• At the top of the CPI, countries in Western Europe and the European Union continue to wrestle with transparency and accountability in their response to COVID-19, threatening the region’s clean image.
  • In parts of Asia Pacific, the Americas, Eastern Europe and Central Asia, increasing restrictions on accountability measures and basic civil freedoms allow corruption to go unchecked. Even historically high-performing countries are showing signs of decline.
  • In the Middle East and North Africa, the interests of a powerful few continue to dominate the political and private sphere, and the limitations placed on civil and political freedoms are blocking any significant progress.
  • In Sub-Saharan Africa, armed conflict, violent transitions of power and increasing terrorist threats combined with poor enforcement of anti-corruption commitments rob citizens of their basic rights and services.

Trouble at the top, COVID-19 and human rights

  • As anti-corruption efforts stagnate worldwide, human rights and democracy are also under assault.
  • This is no coincidence. Our latest analysis shows that protecting human rights is crucial in the fight against corruption: countries with well-protected civil liberties generally score higher on the CPI, while countries who violate civil liberties tend to score lower.
  • The global COVID-19 pandemic has also been used in many countries as an excuse to curtail basic freedoms and sidestep important checks and balances.

 

The link between corruption and human rights
  • Our analysis of this year’s CPI results shows that upholding human rights is crucial in the fight against corruption, with countries who violate civil liberties generally scoring lower on the CPI.
  • Corruption undermines the ability of governments to guarantee the human rights of their citizens. This affects the delivery of public services, the dispensation of justice and the provision of safety for all.
  • In particular, grand corruption committed by high-level officials usually combines the large-scale, transnational theft of public funds with gross human rights violations.
  • Our analysis shows that such corruption schemes – often facilitated by advanced economies who score well on the CPI – exacerbate repression by allowing autocrats to:
    • Enjoy looted funds. Employing complicit bankers, lawyers and real-estate brokers in major financial centres, the corrupt can store their illicit gains, reward cronies and further concentrate their power.
    • Launder their reputation abroad. By bribing foreign politicians and employing western public relations firms and lobbyists, authoritarian and kleptocratic regimes soften international pressure on their human rights records.
    • Evade accountability. Through the abuse of secret companies and anonymous investments, the corrupt can hide their wrongdoing from law enforcement or judicial bodies and escape consequences.
What needs to be done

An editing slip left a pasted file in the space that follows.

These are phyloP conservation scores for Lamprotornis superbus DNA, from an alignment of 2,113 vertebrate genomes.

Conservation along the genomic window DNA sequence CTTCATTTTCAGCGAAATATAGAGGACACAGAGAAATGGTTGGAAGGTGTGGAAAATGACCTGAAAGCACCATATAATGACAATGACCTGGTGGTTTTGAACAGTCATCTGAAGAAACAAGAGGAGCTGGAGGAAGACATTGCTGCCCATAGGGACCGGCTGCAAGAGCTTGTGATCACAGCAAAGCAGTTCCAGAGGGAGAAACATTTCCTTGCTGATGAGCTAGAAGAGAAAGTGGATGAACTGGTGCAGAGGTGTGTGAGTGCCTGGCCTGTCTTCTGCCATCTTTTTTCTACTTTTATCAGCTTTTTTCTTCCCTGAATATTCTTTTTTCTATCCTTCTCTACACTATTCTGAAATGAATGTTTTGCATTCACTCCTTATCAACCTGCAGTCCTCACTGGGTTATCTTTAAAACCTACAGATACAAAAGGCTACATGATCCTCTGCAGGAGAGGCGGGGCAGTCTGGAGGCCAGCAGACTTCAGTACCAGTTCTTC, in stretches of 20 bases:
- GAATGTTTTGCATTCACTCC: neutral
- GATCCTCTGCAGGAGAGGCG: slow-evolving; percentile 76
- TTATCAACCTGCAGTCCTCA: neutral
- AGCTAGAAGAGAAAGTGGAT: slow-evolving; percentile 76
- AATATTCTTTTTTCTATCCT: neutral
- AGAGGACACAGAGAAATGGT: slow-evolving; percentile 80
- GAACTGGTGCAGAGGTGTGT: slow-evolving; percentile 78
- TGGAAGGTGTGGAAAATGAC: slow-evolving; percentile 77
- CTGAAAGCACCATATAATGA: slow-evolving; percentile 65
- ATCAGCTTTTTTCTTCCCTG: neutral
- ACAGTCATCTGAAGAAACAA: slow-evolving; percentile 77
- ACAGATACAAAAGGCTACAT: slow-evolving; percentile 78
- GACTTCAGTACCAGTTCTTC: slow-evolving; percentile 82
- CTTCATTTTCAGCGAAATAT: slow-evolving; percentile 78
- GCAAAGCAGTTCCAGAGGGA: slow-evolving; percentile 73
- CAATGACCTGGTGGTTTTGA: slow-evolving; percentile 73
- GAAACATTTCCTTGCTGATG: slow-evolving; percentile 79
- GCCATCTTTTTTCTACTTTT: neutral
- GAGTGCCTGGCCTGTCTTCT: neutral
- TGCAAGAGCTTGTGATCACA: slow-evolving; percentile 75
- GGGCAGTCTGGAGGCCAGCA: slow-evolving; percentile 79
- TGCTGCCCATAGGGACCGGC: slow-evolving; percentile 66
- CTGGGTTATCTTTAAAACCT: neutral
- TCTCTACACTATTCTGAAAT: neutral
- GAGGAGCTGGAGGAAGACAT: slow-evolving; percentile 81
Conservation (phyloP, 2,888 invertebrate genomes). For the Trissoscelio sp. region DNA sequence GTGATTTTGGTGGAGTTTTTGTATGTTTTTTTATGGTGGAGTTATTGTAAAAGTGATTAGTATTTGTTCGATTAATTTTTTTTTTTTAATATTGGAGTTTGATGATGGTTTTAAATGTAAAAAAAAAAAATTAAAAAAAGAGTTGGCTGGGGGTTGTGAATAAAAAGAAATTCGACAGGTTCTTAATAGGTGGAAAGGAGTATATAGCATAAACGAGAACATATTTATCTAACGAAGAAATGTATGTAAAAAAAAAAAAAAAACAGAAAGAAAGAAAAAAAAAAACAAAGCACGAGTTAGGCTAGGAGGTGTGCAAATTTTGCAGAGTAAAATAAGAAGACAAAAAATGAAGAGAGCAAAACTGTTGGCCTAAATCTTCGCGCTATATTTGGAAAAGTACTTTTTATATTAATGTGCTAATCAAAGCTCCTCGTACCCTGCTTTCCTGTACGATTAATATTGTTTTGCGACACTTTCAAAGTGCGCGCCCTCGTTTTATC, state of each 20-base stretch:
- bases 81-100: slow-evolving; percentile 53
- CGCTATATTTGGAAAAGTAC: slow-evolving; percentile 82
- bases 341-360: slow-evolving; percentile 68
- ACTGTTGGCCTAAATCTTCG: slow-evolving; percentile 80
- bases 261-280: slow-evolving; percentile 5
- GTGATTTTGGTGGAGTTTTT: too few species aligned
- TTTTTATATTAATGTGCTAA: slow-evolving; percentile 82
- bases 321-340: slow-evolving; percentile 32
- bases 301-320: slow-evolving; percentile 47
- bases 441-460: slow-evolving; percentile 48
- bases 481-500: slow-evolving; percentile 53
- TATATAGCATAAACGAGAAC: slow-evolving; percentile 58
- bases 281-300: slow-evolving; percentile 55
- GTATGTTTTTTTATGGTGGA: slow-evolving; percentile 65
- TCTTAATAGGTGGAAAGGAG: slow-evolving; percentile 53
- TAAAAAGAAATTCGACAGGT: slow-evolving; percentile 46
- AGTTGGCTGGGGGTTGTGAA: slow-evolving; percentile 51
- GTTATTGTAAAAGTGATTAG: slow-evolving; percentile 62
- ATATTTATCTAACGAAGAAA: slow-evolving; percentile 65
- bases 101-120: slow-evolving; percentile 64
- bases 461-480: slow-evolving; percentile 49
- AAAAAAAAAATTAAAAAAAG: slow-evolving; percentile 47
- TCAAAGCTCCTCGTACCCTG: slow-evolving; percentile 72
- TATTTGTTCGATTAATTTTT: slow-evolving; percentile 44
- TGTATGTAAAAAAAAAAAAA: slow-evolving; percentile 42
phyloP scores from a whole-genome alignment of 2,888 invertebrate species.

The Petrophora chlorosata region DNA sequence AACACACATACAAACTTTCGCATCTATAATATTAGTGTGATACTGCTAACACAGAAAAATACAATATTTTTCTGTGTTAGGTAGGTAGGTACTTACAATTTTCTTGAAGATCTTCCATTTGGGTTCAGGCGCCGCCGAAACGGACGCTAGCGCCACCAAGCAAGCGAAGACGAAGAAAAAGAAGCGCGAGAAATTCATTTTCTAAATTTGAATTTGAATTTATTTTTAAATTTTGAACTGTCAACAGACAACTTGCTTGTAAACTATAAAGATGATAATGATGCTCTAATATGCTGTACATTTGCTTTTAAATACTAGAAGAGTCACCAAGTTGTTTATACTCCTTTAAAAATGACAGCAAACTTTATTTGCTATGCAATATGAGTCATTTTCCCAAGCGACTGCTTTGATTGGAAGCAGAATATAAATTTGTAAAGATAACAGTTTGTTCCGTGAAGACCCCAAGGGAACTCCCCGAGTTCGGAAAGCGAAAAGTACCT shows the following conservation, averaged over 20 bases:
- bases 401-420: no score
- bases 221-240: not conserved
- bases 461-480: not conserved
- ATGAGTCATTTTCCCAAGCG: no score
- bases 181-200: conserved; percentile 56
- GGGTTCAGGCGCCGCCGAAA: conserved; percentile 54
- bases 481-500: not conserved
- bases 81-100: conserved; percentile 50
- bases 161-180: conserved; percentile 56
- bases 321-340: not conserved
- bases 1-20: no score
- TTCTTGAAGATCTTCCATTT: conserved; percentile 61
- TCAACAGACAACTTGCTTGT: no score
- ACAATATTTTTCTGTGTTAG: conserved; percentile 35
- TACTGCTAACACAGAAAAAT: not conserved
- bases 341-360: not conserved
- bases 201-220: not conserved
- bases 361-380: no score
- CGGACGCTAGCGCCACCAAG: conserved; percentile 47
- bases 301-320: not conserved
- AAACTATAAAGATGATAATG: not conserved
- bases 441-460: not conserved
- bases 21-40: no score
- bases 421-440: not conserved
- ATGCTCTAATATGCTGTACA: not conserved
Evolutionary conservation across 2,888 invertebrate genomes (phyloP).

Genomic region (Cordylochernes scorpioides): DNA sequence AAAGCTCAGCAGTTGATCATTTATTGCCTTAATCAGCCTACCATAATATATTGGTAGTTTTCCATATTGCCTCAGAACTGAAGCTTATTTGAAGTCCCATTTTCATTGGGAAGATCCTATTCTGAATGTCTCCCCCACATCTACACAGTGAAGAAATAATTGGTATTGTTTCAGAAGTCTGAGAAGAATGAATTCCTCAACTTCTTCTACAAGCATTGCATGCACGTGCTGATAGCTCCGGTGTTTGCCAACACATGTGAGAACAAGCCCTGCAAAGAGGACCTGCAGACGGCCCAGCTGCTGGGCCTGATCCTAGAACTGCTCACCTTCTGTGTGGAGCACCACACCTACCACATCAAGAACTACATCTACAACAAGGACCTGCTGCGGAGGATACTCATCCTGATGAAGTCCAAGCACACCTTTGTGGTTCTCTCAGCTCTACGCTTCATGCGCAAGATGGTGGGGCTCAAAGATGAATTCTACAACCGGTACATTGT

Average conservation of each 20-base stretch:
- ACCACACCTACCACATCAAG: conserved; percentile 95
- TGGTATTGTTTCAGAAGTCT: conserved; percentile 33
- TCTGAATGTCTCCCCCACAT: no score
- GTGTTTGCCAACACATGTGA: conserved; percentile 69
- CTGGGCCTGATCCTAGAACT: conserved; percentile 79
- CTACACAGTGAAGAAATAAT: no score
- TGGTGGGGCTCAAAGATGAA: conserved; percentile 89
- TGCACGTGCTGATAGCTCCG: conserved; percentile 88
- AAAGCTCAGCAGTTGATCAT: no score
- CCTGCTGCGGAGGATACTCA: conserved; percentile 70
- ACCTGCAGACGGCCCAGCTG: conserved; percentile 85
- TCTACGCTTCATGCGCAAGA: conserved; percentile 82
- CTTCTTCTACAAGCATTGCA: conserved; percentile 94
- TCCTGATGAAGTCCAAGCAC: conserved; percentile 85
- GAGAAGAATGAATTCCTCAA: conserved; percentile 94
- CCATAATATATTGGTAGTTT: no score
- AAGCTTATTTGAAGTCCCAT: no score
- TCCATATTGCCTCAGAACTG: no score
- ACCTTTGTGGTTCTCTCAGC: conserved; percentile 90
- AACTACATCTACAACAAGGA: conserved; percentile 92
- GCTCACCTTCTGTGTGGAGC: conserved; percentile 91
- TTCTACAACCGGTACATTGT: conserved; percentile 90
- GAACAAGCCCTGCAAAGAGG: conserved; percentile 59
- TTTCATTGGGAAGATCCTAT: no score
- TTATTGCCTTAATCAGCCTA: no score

Corruption may be a multifaceted problem, but it is one we know how to solve. We are calling on the public to demand that governments act on their own anti-corruption and human rights commitments, some of which are decades old and remain unfulfilled. Many of the anti-corruption successes in recent history have been due to the tireless, coordinated efforts of ordinary people, who have taken great personal risks to make change happen.

To end the vicious cycle of corruption, human rights violations and democratic decline, people should demand that their governments:

  • Uphold the rights needed to hold power to account. Governments should roll back any disproportionate restrictions on freedoms of expression, association and assembly introduced since the onset of the pandemic. Ensuring justice for crimes against human rights defenders must also be an urgent priority.
  • Restore and strengthen institutional checks on power. Public oversight bodies such as anti-corruption agencies and supreme audit institutions need to be independent, well-resourced and empowered to detect and sanction wrongdoing. Parliaments and the courts should also be vigilant in preventing executive overreach.
  • Combat transnational forms of corruption. Governments in advanced economies need to fix the systemic weaknesses that allow cross-border corruption to go undetected or unsanctioned. They must close legal loopholes, regulate professional enablers of financial crime, and ensure that the corrupt and their accomplices cannot escape justice.
  • Uphold the right to information in government spending. As part of their COVID-19 recovery efforts, governments must make good on their pledge contained in the June 2021 UNGASS political declaration to include anti-corruption safeguards in public procurement. Maximum transparency in public spending protects lives and livelihoods.
Way Forward
  • Transparency International has recommended a series of measures to combat rising corruption across the world.
  • Following are the recommendations:
    • Manage conflicts of interest.
    • Control political financing.
    • Strengthen electoral integrity.
    • Regulate lobbying activities.
    • Empower citizens.
    • Tackle preferential treatment.
    • Reinforce checks and balances.
Conclusion
  • The CPI has been widely credited with putting the issue of corruption on the International Policy Agenda.
  • It sends a powerful message and the governments are forced to acknowledge their scores and act on them.
  • The governments must urgently address the corrupting role of big money in political party financing and the undue influence it exerts on the political systems.